6 Ways to Get Cheap or Free Garden Plants
Not everyone has the finances to buy new plants for each season or occasion. That doesn’t mean a garden has to look drab or bare, nor do gardeners need to be deprived of their favorite pastime. The sign of a beautiful garden is not how much money is invested, but how well it’s cared for, the design, and choice of plants.
Through cuttings, seeds, plant sales, plant rescuing, and other resourceful ways, a garden can look like paradise. Here’s how:
Cuttings are one of the most obvious and popular ways to sample different plants in your region. You can propagate them through layering, rooting, dividing, or simply transplanting the plant directly into the soil.
This is a popular way to add to your succulent garden, especially for those who live in the western United States and dry or drought-stricken regions that feature succulents in landscapes throughout the year. There’s such a frenzy of succulent lovers out there that Facebook groups devoted to collecting and sharing information have had to limit membership due to overwhelming response.
Try to resist taking a cutting from a public or private garden—it’s someone else’s property. Instead, find the owner, and ask if you might have a cutting. Most likely they will be flattered and happy to share.
Flea Markets and Car Boot Sales
Flea markets, farmers’ markets are a great source for cheap and sometimes free plants. In the United Kingdom, a car boot sale is a term for a group of people gathering together to sell household and garden items.
Most people price plants to be affordable. After all, that’s why people attend and sell at these kinds of events.
In spring or fall, organized garden tours give locals and enthusiasts opportunities to visit residential gardens. It’s a chance to see what grows well in the region, and many tours sell cuttings of plants at stops along the tour.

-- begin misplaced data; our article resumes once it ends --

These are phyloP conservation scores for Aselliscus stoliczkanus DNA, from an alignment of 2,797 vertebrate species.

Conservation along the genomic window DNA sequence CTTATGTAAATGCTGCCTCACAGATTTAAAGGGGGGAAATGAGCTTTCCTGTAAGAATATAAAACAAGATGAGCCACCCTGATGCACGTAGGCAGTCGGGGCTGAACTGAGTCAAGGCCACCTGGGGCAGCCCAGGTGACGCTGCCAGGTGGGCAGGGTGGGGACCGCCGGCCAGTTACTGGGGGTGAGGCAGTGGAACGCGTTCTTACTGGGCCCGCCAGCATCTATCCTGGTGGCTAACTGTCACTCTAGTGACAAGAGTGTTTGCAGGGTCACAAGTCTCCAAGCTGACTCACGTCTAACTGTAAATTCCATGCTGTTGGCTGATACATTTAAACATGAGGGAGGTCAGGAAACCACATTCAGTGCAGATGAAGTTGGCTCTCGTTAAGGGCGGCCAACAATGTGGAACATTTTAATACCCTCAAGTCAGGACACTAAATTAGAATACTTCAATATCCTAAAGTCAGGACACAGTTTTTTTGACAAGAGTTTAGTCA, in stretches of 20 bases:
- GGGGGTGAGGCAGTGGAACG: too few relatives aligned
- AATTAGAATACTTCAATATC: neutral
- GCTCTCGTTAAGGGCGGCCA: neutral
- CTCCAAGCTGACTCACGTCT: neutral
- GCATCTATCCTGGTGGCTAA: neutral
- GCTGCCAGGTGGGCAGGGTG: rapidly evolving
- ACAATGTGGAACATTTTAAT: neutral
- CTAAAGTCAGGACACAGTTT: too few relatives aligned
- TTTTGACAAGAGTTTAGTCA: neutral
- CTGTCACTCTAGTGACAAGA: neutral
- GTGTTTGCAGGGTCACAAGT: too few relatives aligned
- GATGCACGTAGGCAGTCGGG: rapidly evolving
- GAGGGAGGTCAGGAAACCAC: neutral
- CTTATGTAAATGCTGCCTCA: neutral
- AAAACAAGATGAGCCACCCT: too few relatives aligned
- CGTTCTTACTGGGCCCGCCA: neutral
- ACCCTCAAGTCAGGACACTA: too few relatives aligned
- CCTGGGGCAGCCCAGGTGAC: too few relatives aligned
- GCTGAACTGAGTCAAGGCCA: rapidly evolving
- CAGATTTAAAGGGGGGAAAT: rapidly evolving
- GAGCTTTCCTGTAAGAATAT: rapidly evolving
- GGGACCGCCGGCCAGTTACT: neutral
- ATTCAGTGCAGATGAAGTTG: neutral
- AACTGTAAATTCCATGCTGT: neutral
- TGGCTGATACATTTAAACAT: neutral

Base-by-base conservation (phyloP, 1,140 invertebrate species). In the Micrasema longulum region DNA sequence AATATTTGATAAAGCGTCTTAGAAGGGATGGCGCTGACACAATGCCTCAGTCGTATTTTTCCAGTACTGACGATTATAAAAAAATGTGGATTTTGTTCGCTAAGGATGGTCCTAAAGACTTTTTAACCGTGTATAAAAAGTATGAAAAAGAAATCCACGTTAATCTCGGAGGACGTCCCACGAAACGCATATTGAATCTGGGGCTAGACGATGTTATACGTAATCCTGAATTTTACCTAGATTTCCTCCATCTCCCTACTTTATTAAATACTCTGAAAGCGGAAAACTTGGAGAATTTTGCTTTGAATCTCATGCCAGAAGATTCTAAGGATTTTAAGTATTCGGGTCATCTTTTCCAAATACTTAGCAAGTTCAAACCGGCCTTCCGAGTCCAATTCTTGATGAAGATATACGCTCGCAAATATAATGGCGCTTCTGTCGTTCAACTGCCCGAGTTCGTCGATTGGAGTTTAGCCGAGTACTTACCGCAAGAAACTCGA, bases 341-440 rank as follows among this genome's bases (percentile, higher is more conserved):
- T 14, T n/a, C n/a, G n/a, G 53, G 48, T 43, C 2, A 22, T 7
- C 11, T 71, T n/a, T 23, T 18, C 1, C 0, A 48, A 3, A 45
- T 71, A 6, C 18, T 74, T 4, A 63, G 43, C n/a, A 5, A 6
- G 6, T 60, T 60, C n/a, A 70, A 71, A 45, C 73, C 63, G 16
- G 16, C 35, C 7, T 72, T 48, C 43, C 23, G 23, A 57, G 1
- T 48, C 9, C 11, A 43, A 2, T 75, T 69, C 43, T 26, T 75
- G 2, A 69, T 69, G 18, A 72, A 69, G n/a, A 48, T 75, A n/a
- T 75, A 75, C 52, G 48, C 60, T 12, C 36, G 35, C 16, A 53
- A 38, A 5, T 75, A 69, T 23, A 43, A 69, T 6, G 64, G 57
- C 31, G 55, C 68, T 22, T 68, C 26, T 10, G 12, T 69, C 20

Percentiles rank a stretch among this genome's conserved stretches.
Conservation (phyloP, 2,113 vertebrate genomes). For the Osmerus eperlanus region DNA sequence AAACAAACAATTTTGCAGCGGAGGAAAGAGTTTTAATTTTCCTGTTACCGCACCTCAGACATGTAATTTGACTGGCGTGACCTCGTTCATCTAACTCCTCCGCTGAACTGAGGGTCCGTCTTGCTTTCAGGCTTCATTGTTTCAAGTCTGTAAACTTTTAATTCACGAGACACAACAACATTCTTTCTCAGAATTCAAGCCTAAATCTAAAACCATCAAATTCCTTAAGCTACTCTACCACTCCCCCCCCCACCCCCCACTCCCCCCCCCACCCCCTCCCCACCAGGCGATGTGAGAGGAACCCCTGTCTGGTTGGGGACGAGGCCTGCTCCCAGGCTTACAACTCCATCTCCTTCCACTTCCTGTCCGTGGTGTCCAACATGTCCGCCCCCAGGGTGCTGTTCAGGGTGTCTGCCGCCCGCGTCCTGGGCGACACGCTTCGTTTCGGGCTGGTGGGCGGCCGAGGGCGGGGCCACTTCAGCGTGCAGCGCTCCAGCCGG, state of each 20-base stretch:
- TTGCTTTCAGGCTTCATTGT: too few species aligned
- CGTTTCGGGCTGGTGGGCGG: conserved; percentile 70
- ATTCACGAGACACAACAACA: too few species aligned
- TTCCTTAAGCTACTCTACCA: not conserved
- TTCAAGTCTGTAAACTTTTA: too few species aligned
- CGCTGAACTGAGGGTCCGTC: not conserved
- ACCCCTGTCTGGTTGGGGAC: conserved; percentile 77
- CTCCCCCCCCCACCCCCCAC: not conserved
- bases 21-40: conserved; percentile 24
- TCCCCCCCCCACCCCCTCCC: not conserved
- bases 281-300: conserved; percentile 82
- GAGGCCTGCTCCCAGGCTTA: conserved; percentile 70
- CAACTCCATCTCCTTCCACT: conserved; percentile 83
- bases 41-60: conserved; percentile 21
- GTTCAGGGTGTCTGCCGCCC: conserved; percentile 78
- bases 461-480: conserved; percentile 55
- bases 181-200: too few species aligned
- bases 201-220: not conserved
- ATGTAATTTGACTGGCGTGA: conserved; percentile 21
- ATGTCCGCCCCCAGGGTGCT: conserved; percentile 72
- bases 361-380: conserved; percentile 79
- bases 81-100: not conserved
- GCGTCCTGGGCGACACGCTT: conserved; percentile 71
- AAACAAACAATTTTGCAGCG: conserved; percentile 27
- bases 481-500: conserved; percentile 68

Yard and Estate Sales
Plants are among the least-popular items at an estate or garage sale–everyone has his or her eye on a valuable piece of jewelry or a cool Mid-Century modern teak buffet. Strategically arrive at the end of the sale, when items are often reduced drastically as the sellers want to pack up and move on.
Offer a low but reasonable amount to take several potted plants off their hands, and be prepared to move them yourself, swiftly and easily. With a little gardening know-how, pruning, and TLC, you can have those plants looking healthy in a month or so.
Garden Clubs and Organizations
Plant sales are an excellent way to raise money and awareness of local garden and horticulture clubs. That’s why they hold seasonal plant sales. And those sales are where someone who is looking for more unusual plants at a great price (or sometimes free), should attend.
An added bonus: most members include information on how to grow the plant. Who knows? You might end up joining one of the clubs, where the monthly meetings are often good places for free plant swaps.
Request a Plant as a Gift
Your friends and family are always bugging you for gift ideas around the holidays and your birthday, anyway—so why not ask for something you actually want, like plants? You can also request seeds or gift certificates to a garden center or nursery. Your gift giver will be happy to know he or she has selected something you really want. And it’s a gift to you, which means it didn’t cost you anything.
Pay it forward and share cuttings with other plant love